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Sqoop – Get Uganda entertainment news, celebrity gossip, videos and photosSqoop – Get Uganda entertainment news, celebrity gossip, videos and photos


Mtukudzi, Pompi ‘lockdown’ Kampala

The ‘Lockdown’, organisers had said is ‘an artistic engagement in a public entertainment spot – be it hotel or bar.’

A brainchild of Mavuno Church, the Lockdown is aimed at providing alternative entertainment with a positive message.

The crowd that filled the Primrose Hall at the Imperial Royale Hotel in Kampala on Friday hoped for that. And they were not disappointed; maybe a little.

The show kicked off with Afrie, who was followed by Naava Grey who lasted about 45 minutes. By then, revelers were still trickling in.

And they did not miss Pompi’s performance. Born Chaka Nyathando, the gospel musician from Zambia has been active in the music industry for over a decade. No wonder he did not disappoint during the 13-song performance. Nonstop!

He had the ladies ‘drooling’ and the men nodding their heads in approval. Some dared to dance.  At 9pm, as he exited the stage, comedienne Anne Kansime joked about ‘how when you sing along to his music, you wonder whether it is him you are praising or God.’

He blushed. The crowd laughed. He left.


At 9.15pm Kanji, a founding member of Lockdown took over the stage. This was the third Lockdown concert he was attending and performing at.

His performance, however, was forgettable. He started off by miming Bruno Mars’ Treasure, then Sauti Sol’s Shura Yako.

He then performed his own songs, Rauka and Wewe Tu among others. Forty five minutes later, he left, paving way for the legendary Oliver Mtukudzi.

Dressed in black and white combo pants and shirt, Mtukudzi stepped on stage at 10.10pm, guitar strapped around his neck. He was accompanied by two guitarists, a drummer, a pianist and female backup singer.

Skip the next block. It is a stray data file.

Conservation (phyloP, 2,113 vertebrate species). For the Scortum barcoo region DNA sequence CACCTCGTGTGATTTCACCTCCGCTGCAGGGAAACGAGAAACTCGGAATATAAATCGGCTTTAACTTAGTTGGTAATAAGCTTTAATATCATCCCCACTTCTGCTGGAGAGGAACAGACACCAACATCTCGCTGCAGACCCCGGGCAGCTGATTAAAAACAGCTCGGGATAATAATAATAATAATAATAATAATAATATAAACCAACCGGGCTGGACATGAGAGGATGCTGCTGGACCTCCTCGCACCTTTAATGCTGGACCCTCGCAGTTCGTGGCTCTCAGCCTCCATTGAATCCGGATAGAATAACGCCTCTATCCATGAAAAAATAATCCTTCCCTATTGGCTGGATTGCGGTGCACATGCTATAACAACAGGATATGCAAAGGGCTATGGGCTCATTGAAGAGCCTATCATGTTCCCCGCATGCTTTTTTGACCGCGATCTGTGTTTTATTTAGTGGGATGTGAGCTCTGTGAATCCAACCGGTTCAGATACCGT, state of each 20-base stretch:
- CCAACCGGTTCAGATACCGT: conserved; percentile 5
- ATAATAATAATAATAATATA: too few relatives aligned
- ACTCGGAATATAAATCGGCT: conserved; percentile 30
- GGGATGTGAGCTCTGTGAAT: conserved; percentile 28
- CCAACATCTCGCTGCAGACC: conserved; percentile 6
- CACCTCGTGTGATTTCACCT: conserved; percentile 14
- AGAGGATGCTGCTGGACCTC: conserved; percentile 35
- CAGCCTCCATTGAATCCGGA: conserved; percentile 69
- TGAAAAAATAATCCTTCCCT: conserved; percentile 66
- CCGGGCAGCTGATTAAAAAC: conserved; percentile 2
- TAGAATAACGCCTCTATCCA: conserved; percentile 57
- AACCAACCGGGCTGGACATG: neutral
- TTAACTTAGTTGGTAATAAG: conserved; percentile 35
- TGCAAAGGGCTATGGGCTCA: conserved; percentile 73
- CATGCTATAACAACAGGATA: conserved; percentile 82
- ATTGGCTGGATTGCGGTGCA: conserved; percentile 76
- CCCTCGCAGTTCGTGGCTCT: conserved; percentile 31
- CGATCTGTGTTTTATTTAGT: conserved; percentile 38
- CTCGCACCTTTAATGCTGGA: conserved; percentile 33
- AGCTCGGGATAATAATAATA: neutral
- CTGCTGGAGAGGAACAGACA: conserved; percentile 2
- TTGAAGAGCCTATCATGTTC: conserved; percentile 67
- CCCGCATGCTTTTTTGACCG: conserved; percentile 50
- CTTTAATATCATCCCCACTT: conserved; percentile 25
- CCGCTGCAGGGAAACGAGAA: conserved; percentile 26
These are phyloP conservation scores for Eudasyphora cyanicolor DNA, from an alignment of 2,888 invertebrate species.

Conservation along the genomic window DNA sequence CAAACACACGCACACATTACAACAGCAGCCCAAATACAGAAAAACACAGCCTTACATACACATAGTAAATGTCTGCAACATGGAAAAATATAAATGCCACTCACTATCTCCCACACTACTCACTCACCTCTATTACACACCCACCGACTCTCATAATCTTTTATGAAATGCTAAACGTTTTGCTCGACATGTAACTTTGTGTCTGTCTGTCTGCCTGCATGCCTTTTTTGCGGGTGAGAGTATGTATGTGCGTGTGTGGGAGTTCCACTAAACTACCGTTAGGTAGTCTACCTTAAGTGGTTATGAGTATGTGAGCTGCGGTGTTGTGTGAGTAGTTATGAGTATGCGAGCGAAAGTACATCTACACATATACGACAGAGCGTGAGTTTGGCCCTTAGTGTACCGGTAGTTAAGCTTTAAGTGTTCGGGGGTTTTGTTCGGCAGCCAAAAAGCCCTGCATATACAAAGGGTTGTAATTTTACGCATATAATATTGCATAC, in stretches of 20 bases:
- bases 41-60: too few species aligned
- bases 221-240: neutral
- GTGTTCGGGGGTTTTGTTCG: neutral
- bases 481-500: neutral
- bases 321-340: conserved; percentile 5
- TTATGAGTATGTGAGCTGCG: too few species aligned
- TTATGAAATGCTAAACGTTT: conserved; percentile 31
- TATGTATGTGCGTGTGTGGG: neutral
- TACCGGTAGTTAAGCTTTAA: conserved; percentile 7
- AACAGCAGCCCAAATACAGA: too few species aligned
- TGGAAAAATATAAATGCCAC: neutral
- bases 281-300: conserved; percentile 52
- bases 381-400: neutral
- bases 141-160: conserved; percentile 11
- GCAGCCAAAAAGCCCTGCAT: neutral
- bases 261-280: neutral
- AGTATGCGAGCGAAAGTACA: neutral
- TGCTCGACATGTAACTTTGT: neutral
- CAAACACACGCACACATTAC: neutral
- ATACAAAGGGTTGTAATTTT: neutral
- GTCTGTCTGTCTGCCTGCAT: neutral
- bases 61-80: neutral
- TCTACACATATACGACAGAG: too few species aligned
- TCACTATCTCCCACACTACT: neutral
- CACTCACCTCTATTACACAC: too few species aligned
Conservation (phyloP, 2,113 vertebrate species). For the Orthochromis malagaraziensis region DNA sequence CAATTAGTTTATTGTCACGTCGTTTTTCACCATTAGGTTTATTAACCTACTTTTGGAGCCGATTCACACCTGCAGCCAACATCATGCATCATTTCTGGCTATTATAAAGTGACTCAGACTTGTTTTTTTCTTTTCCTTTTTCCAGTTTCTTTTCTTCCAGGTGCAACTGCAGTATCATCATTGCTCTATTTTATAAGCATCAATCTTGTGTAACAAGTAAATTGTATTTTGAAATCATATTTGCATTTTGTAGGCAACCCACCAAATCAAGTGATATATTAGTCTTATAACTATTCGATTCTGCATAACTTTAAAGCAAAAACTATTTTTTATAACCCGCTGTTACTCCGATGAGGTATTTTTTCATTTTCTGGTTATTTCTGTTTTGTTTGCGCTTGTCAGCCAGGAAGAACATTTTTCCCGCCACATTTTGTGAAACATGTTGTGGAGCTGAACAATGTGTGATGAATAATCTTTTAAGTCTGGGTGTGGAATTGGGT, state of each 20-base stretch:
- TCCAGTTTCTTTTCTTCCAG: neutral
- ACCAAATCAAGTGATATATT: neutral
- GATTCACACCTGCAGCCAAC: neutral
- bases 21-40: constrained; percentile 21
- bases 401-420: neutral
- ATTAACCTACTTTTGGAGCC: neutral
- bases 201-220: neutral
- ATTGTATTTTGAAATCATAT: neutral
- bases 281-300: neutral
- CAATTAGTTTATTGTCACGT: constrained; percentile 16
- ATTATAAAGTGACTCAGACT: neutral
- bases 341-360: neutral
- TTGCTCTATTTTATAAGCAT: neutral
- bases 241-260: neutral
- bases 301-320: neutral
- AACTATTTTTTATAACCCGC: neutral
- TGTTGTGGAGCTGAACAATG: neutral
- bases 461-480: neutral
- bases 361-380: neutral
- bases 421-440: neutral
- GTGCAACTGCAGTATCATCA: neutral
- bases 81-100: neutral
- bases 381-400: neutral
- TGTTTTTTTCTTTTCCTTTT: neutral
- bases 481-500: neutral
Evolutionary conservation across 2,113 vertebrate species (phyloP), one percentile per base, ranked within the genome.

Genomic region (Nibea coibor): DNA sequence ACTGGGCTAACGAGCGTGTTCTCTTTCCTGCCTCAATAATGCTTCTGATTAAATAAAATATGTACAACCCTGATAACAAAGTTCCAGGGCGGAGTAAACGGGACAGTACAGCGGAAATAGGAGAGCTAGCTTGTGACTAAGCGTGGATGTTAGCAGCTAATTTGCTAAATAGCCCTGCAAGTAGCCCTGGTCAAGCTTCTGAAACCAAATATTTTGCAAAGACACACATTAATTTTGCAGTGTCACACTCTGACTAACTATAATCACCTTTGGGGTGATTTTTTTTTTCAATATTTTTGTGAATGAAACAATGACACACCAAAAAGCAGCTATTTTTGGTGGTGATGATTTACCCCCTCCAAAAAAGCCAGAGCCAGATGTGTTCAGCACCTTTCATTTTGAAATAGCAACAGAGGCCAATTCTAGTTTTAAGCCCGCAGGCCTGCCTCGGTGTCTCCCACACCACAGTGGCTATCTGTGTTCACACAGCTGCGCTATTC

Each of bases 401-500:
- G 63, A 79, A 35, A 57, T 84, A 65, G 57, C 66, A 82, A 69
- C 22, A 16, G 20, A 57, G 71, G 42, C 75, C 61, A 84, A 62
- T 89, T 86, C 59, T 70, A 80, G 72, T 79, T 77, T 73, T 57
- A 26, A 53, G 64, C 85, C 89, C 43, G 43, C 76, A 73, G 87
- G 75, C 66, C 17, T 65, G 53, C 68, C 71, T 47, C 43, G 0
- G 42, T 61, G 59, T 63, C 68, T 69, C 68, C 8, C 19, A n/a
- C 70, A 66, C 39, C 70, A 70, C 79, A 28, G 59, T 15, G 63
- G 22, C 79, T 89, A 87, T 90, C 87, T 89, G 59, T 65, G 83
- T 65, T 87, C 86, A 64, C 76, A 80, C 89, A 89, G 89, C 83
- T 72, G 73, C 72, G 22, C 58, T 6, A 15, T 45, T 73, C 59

His trademark husky voice made every other musician before him look amateurish. The ultimate showman, Mtukudzi’s experience was on show- from ‘Ndezvineita Ukudzwe’, throughout his performance of ‘Neria’ and ‘Madiro’, among others.

Tuku, as he is fondly known, is ‘considered Zimbabwe’s most renowned and internationally recognised cultural icon of all time.’

Having started singing in 1977 when he joined the Wagon Wheels, Mtukudzi has produced more than 100 songs. The crowd in attendance knew only two artists; probably the biggest disappointment. By the third song, almost everyone in the entire hall was still seated, only to stand up during his performance of Neria, his fourth song of the night. One of the two the crowd was comfortable with.


When he announced that he would perform his last song, the crowd almost rioted. But he assured us that he was not dying, a calming joke before he unceremoniously left the stage.

No one would leave. Everyone wanted a piece of ‘Todi’, the other song everyone knew. He returned and granted the crowd its wish. They danced and sang along. An elderly man, who left Zimbabwe about two decades ago jumped on stage and shared a moment with his icon; the highlight of the night. A total lockdown!

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